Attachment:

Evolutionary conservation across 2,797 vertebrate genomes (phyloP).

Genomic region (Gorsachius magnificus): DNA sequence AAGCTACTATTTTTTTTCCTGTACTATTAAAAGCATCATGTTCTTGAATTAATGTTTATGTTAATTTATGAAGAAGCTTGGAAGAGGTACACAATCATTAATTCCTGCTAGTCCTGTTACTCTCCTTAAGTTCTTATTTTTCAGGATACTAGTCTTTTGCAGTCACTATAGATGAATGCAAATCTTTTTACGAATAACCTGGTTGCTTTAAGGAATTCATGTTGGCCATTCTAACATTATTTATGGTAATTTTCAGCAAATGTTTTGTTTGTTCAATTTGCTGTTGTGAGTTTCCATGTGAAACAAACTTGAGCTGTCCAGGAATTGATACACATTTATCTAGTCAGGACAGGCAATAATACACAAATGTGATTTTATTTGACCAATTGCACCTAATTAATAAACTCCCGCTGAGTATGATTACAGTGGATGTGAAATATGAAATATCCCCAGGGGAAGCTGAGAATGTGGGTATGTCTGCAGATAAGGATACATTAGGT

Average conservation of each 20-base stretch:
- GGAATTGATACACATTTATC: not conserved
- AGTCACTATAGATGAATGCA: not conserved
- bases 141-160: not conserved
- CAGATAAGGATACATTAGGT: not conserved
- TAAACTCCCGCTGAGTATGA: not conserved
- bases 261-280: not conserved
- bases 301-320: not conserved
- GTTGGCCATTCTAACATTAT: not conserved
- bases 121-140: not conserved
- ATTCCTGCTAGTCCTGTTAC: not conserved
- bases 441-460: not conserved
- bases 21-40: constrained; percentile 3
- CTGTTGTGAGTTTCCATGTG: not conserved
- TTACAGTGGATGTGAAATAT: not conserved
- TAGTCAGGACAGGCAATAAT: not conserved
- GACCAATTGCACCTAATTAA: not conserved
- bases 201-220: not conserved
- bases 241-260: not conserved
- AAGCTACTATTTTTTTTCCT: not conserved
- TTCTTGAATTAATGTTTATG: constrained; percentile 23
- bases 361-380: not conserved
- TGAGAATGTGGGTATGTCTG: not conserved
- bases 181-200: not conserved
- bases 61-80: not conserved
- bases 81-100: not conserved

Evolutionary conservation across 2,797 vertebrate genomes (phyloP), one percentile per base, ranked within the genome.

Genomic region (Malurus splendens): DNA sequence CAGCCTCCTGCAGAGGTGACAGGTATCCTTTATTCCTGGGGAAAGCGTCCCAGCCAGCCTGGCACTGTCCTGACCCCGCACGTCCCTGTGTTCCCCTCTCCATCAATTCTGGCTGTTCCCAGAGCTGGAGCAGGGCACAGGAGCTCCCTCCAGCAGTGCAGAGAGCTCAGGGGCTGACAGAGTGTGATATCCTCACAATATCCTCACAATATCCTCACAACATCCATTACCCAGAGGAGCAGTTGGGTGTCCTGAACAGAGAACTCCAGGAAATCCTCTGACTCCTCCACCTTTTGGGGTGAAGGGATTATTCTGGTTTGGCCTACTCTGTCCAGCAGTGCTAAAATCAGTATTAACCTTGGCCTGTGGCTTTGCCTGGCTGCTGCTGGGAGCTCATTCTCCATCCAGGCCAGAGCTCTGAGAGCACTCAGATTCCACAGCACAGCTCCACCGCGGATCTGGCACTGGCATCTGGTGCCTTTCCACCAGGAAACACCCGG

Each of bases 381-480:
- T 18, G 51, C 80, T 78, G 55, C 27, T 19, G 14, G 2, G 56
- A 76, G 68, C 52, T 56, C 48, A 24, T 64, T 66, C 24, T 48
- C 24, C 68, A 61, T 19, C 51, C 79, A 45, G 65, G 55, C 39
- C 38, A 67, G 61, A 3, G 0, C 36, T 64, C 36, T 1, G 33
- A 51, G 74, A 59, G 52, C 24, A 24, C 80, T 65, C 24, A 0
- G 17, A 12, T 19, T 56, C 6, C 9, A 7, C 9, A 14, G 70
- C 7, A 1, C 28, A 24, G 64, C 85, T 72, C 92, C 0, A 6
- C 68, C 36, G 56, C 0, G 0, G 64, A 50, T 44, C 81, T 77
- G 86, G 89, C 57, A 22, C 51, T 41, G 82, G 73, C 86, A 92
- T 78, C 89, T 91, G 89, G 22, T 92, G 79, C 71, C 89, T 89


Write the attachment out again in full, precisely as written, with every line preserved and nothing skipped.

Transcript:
Evolutionary conservation across 2,797 vertebrate genomes (phyloP).

Genomic region (Gorsachius magnificus): DNA sequence AAGCTACTATTTTTTTTCCTGTACTATTAAAAGCATCATGTTCTTGAATTAATGTTTATGTTAATTTATGAAGAAGCTTGGAAGAGGTACACAATCATTAATTCCTGCTAGTCCTGTTACTCTCCTTAAGTTCTTATTTTTCAGGATACTAGTCTTTTGCAGTCACTATAGATGAATGCAAATCTTTTTACGAATAACCTGGTTGCTTTAAGGAATTCATGTTGGCCATTCTAACATTATTTATGGTAATTTTCAGCAAATGTTTTGTTTGTTCAATTTGCTGTTGTGAGTTTCCATGTGAAACAAACTTGAGCTGTCCAGGAATTGATACACATTTATCTAGTCAGGACAGGCAATAATACACAAATGTGATTTTATTTGACCAATTGCACCTAATTAATAAACTCCCGCTGAGTATGATTACAGTGGATGTGAAATATGAAATATCCCCAGGGGAAGCTGAGAATGTGGGTATGTCTGCAGATAAGGATACATTAGGT

Average conservation of each 20-base stretch:
- GGAATTGATACACATTTATC: not conserved
- AGTCACTATAGATGAATGCA: not conserved
- bases 141-160: not conserved
- CAGATAAGGATACATTAGGT: not conserved
- TAAACTCCCGCTGAGTATGA: not conserved
- bases 261-280: not conserved
- bases 301-320: not conserved
- GTTGGCCATTCTAACATTAT: not conserved
- bases 121-140: not conserved
- ATTCCTGCTAGTCCTGTTAC: not conserved
- bases 441-460: not conserved
- bases 21-40: constrained; percentile 3
- CTGTTGTGAGTTTCCATGTG: not conserved
- TTACAGTGGATGTGAAATAT: not conserved
- TAGTCAGGACAGGCAATAAT: not conserved
- GACCAATTGCACCTAATTAA: not conserved
- bases 201-220: not conserved
- bases 241-260: not conserved
- AAGCTACTATTTTTTTTCCT: not conserved
- TTCTTGAATTAATGTTTATG: constrained; percentile 23
- bases 361-380: not conserved
- TGAGAATGTGGGTATGTCTG: not conserved
- bases 181-200: not conserved
- bases 61-80: not conserved
- bases 81-100: not conserved

Evolutionary conservation across 2,797 vertebrate genomes (phyloP), one percentile per base, ranked within the genome.

Genomic region (Malurus splendens): DNA sequence CAGCCTCCTGCAGAGGTGACAGGTATCCTTTATTCCTGGGGAAAGCGTCCCAGCCAGCCTGGCACTGTCCTGACCCCGCACGTCCCTGTGTTCCCCTCTCCATCAATTCTGGCTGTTCCCAGAGCTGGAGCAGGGCACAGGAGCTCCCTCCAGCAGTGCAGAGAGCTCAGGGGCTGACAGAGTGTGATATCCTCACAATATCCTCACAATATCCTCACAACATCCATTACCCAGAGGAGCAGTTGGGTGTCCTGAACAGAGAACTCCAGGAAATCCTCTGACTCCTCCACCTTTTGGGGTGAAGGGATTATTCTGGTTTGGCCTACTCTGTCCAGCAGTGCTAAAATCAGTATTAACCTTGGCCTGTGGCTTTGCCTGGCTGCTGCTGGGAGCTCATTCTCCATCCAGGCCAGAGCTCTGAGAGCACTCAGATTCCACAGCACAGCTCCACCGCGGATCTGGCACTGGCATCTGGTGCCTTTCCACCAGGAAACACCCGG

Each of bases 381-480:
- T 18, G 51, C 80, T 78, G 55, C 27, T 19, G 14, G 2, G 56
- A 76, G 68, C 52, T 56, C 48, A 24, T 64, T 66, C 24, T 48
- C 24, C 68, A 61, T 19, C 51, C 79, A 45, G 65, G 55, C 39
- C 38, A 67, G 61, A 3, G 0, C 36, T 64, C 36, T 1, G 33
- A 51, G 74, A 59, G 52, C 24, A 24, C 80, T 65, C 24, A 0
- G 17, A 12, T 19, T 56, C 6, C 9, A 7, C 9, A 14, G 70
- C 7, A 1, C 28, A 24, G 64, C 85, T 72, C 92, C 0, A 6
- C 68, C 36, G 56, C 0, G 0, G 64, A 50, T 44, C 81, T 77
- G 86, G 89, C 57, A 22, C 51, T 41, G 82, G 73, C 86, A 92
- T 78, C 89, T 91, G 89, G 22, T 92, G 79, C 71, C 89, T 89